Carpal Tunnel Syndrome
Carpal tunnel syndrome (CTS) is found in the wrist, and occurs when a nerve in the carpal tunnel that controls sensation and hand movement becomes compressed.
This nerve (median nerve) becomes pinched due to the swelling and can cause tingling, numbness and pain in the hand, fingers and forearm.
Having diabetes can increase the risk of getting carpal tunnel, while researchers have also found that having carpal tunnel syndrome could be a predictor for developing diabetes.
Carpal tunnel syndrome is more common in people with diabetes
The relationship between diabetes and CTS is complicated, but carpal tunnel syndrome is generally believed to be more common in individuals with diabetes, even those without diabetic nerve complications.
Carpal tunnel syndrome is widely reported in up to between 15-20% per cent of people with diabetes, with research suggesting the link between diabetes and carpal tunnel syndrome could be due to excessively high blood sugar levels.
This can result in carpal tunnel tendons becoming glycosated, which occurs when glucose attaches to the tendon proteins and restricarpal tunnel syndrome their ability to move freely.
Indicative of diabetes diagnosis
When there is overly high sugar in the blood it may begin to start affecting the body years before a diagnosis of diabetes. The development of carpal tunnel syndrome could therefore be indicative of a future diabetes diagnosis.
One study conducted at King’s College in London found that people diagnosed with carpal tunnel syndrome were 36 per cent more likely to be later diagnosed with diabetes. This was regardless of other risk factors for diabetes.
Carpal tunnel syndrome is a common entrapment neuropathy, a medical condition that occurs when a single nerve is damaged.
Researchers at the Diabetes Institute, Eastern Virginia Medical School report in the journal Diabetes Care that entrapment neuropathies are prevalent in those with diabetes, affecting in 1 in 3 patients.
Diabetes is a condition in which nerves become vulnerable to compression due to the blood supply of the nerves already being affected. This can make them more sensitive to minor compression.
When nerve damage occurs in people with diabetes, this results in diabetic neuropathy, which can be the result of high blood glucose levels damaging the small blood vessels which connect to the nerves.
While diabetes can be a cause of carpal tunnel syndrome, carpal tunnel syndrome can be a predictor of diabetes and diabetic neuropathy due to this damage done to the nerves.
However, diagnosis of carpal tunnel syndrome can be complicated in people with diabetes if they have underlying peripheral neuropathy, unrelated to carpal tunnel syndrome, which can cause similar symptoms such as tingling or numbness.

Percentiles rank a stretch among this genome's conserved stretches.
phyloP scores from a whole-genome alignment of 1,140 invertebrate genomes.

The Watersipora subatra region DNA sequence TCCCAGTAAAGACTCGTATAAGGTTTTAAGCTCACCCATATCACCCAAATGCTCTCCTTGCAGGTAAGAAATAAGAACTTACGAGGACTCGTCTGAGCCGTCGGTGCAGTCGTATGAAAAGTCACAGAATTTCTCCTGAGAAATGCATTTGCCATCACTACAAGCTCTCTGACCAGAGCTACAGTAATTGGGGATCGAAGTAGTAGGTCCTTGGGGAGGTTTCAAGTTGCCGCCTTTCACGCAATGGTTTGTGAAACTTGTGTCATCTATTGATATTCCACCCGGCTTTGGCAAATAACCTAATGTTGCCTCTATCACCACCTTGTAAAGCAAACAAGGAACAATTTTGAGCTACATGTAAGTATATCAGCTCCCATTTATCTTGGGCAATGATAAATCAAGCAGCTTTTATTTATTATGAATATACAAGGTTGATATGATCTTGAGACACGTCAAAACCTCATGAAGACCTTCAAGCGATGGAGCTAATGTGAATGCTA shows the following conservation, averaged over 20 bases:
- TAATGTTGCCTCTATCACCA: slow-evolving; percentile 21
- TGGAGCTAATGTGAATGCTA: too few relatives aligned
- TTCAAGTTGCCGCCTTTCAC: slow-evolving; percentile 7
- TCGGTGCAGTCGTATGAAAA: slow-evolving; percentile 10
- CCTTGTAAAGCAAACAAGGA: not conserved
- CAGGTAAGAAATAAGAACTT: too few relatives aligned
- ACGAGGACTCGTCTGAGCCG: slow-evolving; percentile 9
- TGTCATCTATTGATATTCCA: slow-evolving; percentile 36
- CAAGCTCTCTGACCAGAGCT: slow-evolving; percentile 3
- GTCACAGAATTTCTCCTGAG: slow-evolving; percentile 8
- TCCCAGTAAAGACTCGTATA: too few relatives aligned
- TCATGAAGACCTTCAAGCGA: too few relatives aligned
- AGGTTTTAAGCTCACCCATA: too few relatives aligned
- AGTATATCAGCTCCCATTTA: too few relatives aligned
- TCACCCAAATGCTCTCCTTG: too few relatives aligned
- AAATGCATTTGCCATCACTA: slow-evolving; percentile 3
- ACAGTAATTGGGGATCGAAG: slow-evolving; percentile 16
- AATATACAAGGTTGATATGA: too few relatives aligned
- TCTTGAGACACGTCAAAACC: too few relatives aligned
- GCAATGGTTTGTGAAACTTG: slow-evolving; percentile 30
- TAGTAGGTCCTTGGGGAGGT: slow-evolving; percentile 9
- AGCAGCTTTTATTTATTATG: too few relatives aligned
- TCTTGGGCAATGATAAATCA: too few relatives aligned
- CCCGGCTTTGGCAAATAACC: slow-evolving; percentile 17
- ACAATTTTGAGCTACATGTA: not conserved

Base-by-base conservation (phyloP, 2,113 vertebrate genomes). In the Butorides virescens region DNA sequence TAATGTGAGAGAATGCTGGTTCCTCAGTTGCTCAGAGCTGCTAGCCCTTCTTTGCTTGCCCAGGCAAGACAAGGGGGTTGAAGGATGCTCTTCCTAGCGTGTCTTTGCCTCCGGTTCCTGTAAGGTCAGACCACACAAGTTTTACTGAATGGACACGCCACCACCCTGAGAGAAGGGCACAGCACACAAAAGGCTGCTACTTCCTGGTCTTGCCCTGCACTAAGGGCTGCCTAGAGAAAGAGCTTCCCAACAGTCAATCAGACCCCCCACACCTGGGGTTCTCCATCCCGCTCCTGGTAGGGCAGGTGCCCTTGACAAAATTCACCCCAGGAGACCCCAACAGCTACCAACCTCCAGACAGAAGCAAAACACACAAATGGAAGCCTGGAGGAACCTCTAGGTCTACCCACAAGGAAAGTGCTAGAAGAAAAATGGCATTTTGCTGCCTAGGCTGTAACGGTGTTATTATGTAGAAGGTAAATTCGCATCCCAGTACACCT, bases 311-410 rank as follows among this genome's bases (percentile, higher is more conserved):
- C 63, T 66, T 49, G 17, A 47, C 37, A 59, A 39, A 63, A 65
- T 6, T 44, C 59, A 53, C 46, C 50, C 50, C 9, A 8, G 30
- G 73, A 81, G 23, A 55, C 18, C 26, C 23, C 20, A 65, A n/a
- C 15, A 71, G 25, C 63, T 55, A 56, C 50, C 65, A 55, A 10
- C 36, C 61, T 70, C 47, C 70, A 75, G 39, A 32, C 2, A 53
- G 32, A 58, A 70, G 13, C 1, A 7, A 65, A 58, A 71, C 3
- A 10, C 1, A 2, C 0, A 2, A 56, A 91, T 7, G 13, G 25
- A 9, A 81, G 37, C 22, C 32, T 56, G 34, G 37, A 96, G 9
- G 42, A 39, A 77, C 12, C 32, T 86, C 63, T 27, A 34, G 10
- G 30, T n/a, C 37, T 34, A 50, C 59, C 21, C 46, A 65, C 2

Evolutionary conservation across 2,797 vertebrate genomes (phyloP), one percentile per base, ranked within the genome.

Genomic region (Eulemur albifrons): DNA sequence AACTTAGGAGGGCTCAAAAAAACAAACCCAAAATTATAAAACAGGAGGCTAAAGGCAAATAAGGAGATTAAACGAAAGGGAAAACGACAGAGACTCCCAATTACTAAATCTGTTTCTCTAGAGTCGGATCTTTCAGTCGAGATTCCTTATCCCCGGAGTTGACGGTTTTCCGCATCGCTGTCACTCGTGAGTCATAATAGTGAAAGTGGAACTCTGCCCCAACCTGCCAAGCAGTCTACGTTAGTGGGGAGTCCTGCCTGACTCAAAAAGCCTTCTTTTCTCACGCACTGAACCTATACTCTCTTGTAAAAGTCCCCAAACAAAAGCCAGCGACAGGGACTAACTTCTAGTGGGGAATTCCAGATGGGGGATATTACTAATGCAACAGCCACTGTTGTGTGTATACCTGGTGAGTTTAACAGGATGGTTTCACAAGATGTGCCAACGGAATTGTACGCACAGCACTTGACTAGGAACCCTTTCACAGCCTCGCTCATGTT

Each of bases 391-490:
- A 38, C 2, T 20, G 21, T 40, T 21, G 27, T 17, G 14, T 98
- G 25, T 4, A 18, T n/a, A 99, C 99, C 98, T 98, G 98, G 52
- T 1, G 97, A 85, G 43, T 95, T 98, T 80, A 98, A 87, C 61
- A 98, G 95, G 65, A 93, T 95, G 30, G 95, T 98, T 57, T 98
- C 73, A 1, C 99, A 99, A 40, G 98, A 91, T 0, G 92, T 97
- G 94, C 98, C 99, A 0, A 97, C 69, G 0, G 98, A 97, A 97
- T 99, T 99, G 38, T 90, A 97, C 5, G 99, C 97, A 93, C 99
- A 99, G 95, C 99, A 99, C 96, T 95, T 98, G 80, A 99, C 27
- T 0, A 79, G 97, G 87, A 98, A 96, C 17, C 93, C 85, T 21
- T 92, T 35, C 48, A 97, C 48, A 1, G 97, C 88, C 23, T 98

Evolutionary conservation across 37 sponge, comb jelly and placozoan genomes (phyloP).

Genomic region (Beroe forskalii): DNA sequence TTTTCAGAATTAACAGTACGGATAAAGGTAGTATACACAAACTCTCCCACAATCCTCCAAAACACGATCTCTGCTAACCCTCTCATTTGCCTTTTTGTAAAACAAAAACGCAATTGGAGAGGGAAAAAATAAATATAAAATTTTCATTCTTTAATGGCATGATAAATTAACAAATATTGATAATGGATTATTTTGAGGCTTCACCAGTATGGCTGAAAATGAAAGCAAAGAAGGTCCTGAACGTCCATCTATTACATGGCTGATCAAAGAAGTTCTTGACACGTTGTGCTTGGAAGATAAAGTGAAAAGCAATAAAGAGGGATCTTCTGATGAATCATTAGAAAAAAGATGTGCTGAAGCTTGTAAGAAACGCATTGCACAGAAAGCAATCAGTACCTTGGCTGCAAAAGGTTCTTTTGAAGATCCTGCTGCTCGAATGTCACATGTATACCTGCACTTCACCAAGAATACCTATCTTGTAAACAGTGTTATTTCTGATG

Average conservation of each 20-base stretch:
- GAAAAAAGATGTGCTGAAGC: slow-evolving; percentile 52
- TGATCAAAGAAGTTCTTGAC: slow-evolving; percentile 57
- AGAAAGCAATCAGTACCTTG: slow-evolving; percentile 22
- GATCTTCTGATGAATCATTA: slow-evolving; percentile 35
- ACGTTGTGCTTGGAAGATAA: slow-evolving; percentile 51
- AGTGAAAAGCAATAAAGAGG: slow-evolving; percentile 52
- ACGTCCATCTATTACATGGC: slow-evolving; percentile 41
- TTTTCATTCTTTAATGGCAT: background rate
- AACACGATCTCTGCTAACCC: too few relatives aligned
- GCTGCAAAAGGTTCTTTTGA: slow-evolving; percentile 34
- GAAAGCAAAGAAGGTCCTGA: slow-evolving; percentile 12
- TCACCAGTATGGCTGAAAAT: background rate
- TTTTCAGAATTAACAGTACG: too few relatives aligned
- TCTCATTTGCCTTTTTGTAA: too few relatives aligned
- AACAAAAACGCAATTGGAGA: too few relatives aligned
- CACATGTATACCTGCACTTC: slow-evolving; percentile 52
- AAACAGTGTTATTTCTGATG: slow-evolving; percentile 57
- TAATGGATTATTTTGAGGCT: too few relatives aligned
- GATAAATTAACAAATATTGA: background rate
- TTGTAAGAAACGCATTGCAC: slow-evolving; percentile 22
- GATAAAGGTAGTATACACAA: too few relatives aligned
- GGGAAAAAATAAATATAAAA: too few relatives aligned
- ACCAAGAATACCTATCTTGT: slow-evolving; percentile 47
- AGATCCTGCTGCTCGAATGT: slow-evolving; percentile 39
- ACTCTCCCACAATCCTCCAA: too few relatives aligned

Symptoms of carpal tunnel syndrome
The symptoms of carpal tunnel syndrome can affect all parts of the hand, but tend to involve:
- the thumb
- index finger and
- middle finger
If you feel a tingling sensation, numbness and pain in these fingers, and half of your ring finger, but not your little finger, this could be indicative that you have carpal tunnel syndrome. Feeling to the little finger is provided by different nerves.
Sensations usually appear at night, where they can develop gradually and can become much worse as the evening goes on.
These symptoms often affect both hands eventually, and can sometimes extend beyond the area in which the median nerve passes, resulting in arm ache.
What causes carpal tunnel syndrome?
The cause of carpal tunnel syndrome cannot be found in some cases, but pressure on the median nerve - which results in carpal tunnel syndrome – often occurs from a combination of activities and health conditions.
There a number of things believed to increase the risk of carpal tunnel syndrome developing, including:
- Health conditions which can reduce blood flow to the hands, such as diabetes, obesity, rheumatoid arthritis and gout.
- Previous injuries or damage to the wrist, such as broken or dislocated bones.
- Repetitive, strenuous hand movements
- Pregnancy – Roughly 50 per cent of women develop carpal tunnel syndrome during pregnancy
- Family history of carpal tunnel syndrome
Diagnosing carpal tunnel syndrome
Your doctor will initially question you on your symptoms, the times which they appear and when they first started.
A physical examination will follow to test the feeling in your fingers and to assess whether flexing your wrist - a common technique for diagnosing carpal tunnel syndrome - can be done without any pain being induced.
A blood test may be conducted if an underlying condition relating to carpal tunnel syndrome is suspected, while further tests could be administered if your doctor is looking to rule out conditions with similar symptoms. These tests include:
- Electromyogram - tests electrical activity of muscles and if nerve damage has occurred
- Nerve conduction study - measures the speed in which signal transmit through nerves
- X-Ray or ultrasound scan - to view the inside of the body
Treating carpal tunnel syndrome
Carpal tunnel syndrome treatment can be done without surgery if symptoms are mild, while in some cases carpal tunnel syndrome will disappear without treatment.
Self-care practises such as avoiding excessive repetitive movement and gripping will help, while painkillers may be prescribed to deal with any pain.
If you work at a desk, adjusting your seat and keyboard may help with optimising comfort, while people who are overweight will be advised to lose weight to reduce carpal tunnel syndrome symptoms.
Non-surgical treatments include wrist splints (braces) and steroid injections can be used to treat mild or moderate symptoms. However, if these treatments fail to relieve symptoms, surgery will provide the best chance of a long-term cure and avoiding permanent nerve damage.